The Lakshmi Mittal South Asia Institute, Harvard University (The Mittal Institute) Second Annual Crossroads Program is a fully-funded career development opportunity for students from the Indian subcontinent, the Middle East, and Africa, who are the first in their families to attend college and may also be facing challenging financial and social circumstances.

The 2018 program will run from September 23 – 28, 2018 at the DIFC Academy of the Dubai International Financial Centre (Dubai, UAE).

Leading Harvard faculty will teach an intensive, multidisciplinary four-day curriculum in Dubai, for accomplished, motivated youth.

This program is a collaboration between the Lakshmi Mittal South Asia Institute, Harvard University, Harvard Business School Club of the Gulf Cooperation Council (GCC), the Dubai International Financial Centre, with the support of Air Arabia, the Carlton Hotel, Dubai Future Accelerators, and Emirates Grand Hotel.

Applications will open March 15, 2018. Please find application instructions here.

 

Program details

  • Class size: up to 60 students
    • 150 candidates will be shortlisted. Shortlisted candidates will be asked to submit a 2-minute video sharing their leadership experience and why they should be considered for the program.
  • Location: Dubai International Financial Centre, Dubai
  • Cost: FREE (The program will cover the costs of international travel, board, lodging and class materials. Visa costs are the responsibility of selected candidates.)
  • Application deadline: Tuesday May 31st, 2018 11:59 PM Eastern Standard Time (EST).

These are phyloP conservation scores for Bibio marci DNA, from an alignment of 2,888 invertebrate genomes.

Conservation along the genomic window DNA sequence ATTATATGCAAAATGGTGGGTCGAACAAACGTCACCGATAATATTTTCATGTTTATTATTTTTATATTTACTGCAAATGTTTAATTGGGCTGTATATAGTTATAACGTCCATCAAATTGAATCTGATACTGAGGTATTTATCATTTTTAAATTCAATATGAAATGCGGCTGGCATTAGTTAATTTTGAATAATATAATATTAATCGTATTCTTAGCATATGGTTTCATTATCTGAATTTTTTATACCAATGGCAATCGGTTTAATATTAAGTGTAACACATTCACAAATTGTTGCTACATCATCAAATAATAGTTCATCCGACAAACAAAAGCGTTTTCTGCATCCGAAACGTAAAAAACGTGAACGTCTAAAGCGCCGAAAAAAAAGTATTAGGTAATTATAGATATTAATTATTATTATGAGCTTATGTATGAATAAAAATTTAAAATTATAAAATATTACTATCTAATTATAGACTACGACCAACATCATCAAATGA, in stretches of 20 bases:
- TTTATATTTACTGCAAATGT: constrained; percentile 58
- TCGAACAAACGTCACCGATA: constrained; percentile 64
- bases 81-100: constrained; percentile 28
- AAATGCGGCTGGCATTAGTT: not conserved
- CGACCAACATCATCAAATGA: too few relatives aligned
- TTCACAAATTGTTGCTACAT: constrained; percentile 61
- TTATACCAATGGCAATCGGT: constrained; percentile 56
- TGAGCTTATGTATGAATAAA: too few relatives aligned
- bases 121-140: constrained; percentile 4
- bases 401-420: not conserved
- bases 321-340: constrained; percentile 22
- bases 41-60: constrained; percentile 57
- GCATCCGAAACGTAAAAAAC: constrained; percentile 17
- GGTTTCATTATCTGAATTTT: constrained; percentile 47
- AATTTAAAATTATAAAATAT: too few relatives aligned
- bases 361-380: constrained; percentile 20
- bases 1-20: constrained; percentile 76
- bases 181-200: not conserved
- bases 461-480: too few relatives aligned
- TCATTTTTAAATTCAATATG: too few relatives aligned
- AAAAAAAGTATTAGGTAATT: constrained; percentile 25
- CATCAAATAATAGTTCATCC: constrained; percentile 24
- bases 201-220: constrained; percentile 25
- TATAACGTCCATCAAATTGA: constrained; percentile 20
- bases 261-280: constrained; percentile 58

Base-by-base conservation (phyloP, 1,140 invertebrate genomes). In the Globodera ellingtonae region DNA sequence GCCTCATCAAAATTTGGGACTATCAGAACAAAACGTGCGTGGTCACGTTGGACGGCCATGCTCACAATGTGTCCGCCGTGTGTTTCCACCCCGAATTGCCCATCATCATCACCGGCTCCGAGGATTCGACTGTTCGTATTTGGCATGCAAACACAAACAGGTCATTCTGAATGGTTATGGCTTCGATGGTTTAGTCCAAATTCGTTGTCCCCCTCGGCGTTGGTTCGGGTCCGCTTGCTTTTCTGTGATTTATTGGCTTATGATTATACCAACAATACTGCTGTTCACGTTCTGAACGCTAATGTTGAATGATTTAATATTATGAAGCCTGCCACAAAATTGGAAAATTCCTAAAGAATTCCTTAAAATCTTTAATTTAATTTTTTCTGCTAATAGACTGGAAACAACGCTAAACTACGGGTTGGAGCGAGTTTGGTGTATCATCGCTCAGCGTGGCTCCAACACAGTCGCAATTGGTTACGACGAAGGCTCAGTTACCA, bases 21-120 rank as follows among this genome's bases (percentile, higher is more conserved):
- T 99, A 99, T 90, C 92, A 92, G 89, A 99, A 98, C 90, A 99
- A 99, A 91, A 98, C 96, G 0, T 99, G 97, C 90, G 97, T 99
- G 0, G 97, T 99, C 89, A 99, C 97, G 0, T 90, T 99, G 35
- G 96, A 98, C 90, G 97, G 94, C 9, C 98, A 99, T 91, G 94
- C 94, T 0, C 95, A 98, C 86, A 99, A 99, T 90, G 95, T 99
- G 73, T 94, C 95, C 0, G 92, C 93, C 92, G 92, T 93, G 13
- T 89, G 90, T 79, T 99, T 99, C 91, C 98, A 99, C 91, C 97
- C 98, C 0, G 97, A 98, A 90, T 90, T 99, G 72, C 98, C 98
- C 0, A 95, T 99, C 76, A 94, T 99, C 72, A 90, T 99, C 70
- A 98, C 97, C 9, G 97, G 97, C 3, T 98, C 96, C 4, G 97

• Questions: Write to hucrossroads@gmail.com 

 

Faculty Leaders

  • Tarun Khanna is the Jorge Paulo Lemann Professor at the Harvard Business School and Director, the Lakshmi Mittal South Asia Institute, Harvard University.
  • Karim R. Lakhani is Professor of Business Administration at the Harvard Business School, the Principal Investigator of the Crowd Innovation Lab and NASA Tournament Lab at the Harvard Institute for Quantitative Social Science and the faculty co-founder of the Harvard Business School Digital Initiative.

Before contacting the Lakshmi Mittal South Asia Institute, please read through the answers to Frequently Asked Questions.

 

Deadline Tuesday, May 31st, 2018, 11:59 PM EST. 

 


Looking Back, Informing the Future: The 1947 Partition of British India


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Professor Jennifer Leaning discusses forced migration at one of our Partition seminars

 

By Tarun Khanna (Director, SAI; Jorge Paulo Lemann Professor, Harvard Business School)

Both my mother’s and my father’s sides of our family migrated from what is now Pakistan. As a result of Partition, many of them had to leave their lives behind, with years of hard work quickly wiped out, when they moved to New Delhi and were forced to start again. Partition has always been part of my family’s folklore but my grandfather, who bore the brunt of it, passed away very early. I never had the opportunity to discuss it with him.

At the SAI, we have embarked on a major research project to understand the history, context and continuing impact of Partition, as its 70th anniversary approaches. There has, of course, always been a great deal of interest in this defining historical event from scholars at Harvard and elsewhere. Professor Jennifer Leaning’s team from the Harvard T.H. Chan School of Public Health has been studying Partition for more than a decade — her ongoing work is central to our collective research.

At the SAI, we have already undertaken a major interdisciplinary project of a similar scale. Our work on the Kumbh Mela was a very successful collaborative effort involving dozens of faculty, students, graduates and undergraduates. We created a platform so that other people could participate; scholars from the region as well as other universities around the world. We produced scholarly papers, videos, architectural designs and ultimately, a book.